With zero residents in attendance at the Representative Town Meeting's (RTM) public forum on Westport's handling of the March Nor'easter tonight, town officials and RTM members were left to converse with each other for an hour.

Their discussion swung between self-congratulatory and cautionary tones.

"Westport is not short of people willing to speak up," said Stephen Rubin, R-7, "so the fact that no one's here tonight makes obvious that the uniformed services did an excellent job."

First Selectman Gordon Joseloff agreed with Rubin, but also spoke of the pending hurricane season, the "overdue" winter ice-storm that will eventually hit, and the need for the town, state, utility companies and residents to gird for tempests far worse than this last one.

With near hurricane-strength winds and sustained rain, the storm in early March 2009 took down hundreds of trees, caused millions of dollars in damage and left thousands without electricity for almost a week.

"This was a test run for the state, and fortunately the smallness of the areas affected enabled it to use its resources," Joseloff said. "Hopefully the state has learned some lessons, because we certainly have."

So what, exactly, has Westport learned? And what should residents have learned?

Deputy Fire Chief Jon Gottfried recommended that homes have at least one land-based telephone that is powered solely through the telephone line. Cordless phones and Internet-based phones are useless once the power fails or cable lines go down, Gottfried said. But phone lines are often still fully functioning during heavy storms, and can provide a link to the outside world.

That land-based phone line should also be linked with the town's CodeRed emergency notification system, which the fire department used 14 times between Saturday, March 13, and Wednesday, March 17, Gottfied said. Sign-up information can be found at www.westportct.gov/codered.htm.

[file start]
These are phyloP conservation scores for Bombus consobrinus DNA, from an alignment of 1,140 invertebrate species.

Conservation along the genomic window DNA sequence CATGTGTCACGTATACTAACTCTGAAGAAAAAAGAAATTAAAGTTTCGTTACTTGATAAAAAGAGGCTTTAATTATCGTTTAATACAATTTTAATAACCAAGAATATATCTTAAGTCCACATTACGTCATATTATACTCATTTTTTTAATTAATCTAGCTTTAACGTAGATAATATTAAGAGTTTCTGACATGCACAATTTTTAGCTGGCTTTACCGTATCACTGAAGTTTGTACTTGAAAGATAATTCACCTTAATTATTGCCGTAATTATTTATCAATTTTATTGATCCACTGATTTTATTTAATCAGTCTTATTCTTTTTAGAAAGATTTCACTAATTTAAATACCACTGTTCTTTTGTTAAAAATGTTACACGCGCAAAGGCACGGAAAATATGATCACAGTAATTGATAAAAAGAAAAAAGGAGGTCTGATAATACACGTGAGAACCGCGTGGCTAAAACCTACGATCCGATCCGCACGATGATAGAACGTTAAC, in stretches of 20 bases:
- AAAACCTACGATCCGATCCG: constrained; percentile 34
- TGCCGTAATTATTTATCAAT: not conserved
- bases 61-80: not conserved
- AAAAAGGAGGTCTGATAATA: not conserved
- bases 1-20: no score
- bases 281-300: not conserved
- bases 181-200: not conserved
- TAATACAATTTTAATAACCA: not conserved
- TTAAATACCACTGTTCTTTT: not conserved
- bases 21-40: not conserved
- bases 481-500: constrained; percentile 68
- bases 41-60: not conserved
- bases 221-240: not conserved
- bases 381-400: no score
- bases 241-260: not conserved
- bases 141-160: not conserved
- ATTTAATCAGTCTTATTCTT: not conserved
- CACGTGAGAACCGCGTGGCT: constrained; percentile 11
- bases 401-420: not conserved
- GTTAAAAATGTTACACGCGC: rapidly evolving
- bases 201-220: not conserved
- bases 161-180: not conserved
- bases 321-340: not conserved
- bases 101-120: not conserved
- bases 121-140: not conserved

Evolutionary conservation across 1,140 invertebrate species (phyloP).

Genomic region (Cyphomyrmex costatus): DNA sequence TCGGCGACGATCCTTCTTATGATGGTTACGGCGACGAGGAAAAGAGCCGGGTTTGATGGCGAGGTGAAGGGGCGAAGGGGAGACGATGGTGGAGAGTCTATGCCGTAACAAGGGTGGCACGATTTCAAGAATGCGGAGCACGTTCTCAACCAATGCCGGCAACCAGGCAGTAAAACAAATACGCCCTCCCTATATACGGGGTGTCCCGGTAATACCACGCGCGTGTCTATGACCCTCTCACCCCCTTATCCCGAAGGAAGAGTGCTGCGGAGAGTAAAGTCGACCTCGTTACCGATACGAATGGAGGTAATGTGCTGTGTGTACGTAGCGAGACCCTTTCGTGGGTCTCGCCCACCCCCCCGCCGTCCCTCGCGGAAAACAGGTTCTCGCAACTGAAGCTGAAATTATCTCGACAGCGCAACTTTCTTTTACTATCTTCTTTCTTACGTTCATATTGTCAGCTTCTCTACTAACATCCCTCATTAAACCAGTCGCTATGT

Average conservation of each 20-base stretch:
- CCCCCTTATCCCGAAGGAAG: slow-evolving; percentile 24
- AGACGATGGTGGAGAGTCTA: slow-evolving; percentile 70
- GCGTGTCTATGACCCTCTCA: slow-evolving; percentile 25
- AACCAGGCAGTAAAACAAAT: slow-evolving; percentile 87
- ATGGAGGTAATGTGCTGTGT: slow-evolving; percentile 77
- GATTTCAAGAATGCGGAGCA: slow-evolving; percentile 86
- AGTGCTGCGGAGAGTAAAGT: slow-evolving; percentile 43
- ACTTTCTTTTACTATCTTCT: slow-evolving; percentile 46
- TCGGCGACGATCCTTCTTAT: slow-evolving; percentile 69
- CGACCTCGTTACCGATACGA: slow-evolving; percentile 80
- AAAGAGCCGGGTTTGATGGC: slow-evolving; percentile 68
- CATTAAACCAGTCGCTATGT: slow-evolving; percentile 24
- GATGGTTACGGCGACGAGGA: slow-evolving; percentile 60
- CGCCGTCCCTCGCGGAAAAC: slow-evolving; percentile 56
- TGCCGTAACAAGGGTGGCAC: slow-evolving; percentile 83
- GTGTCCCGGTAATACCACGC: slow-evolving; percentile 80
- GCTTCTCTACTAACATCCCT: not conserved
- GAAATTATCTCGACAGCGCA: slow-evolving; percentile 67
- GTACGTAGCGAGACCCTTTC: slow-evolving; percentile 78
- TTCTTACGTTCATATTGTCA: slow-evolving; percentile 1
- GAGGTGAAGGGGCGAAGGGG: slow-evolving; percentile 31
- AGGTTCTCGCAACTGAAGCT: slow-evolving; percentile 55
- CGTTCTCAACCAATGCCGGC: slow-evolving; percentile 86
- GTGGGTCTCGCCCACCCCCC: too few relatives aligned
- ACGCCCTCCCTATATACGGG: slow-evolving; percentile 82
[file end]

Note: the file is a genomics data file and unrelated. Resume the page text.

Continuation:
The town also learned that all fire vehicles should be equipped with power saws to cut through downed trees and poles -- obstacles that frequently hindered the fire department's response to trouble spots during the storm, according to Gottfried. The department has already purchased power saws for most of its vehicles, he said.

And yet, Gottfried added that the department fears for the belt-tightening of the 2010-11 budget season and how it will hurt the department's ability to handle widespread problems. He did say that the department would rather run its budget into deficit than hold back auxiliary resources that become needed during terrible storms.

Joseloff and Gottfied both said that Connecticut Light & Power (CL&P) should not "overpromise" how fast it can restore power to homes. The two officials said they knew as early as Sunday, March 14, that CL&P could not make good on its promise to return power to "99 percent" of Westport homes by Wednesday, March 17. But, they said, town officials were forced to go along with CL&P's public statements.

Joseloff added that residents need to better prepare themselves for these storms. He said residents should plan for handling power outages lasting up to two weeks, for ATM's being down, and for food and supply stores being under-stocked for much longer periods.

"Be prepared," Joseloff said bluntly. "If you're not prepared, as much as we want to get to you, it's physically impossible for us to get to everyone in town."

Added Richard Lowenstein, D-5, RTM public protection committee chair: "People need to have `go bags' ready with water, food and money. When they hear `evacuate,' they need to be ready to go right out the door. And residents should probably have one `go bag' for every family member."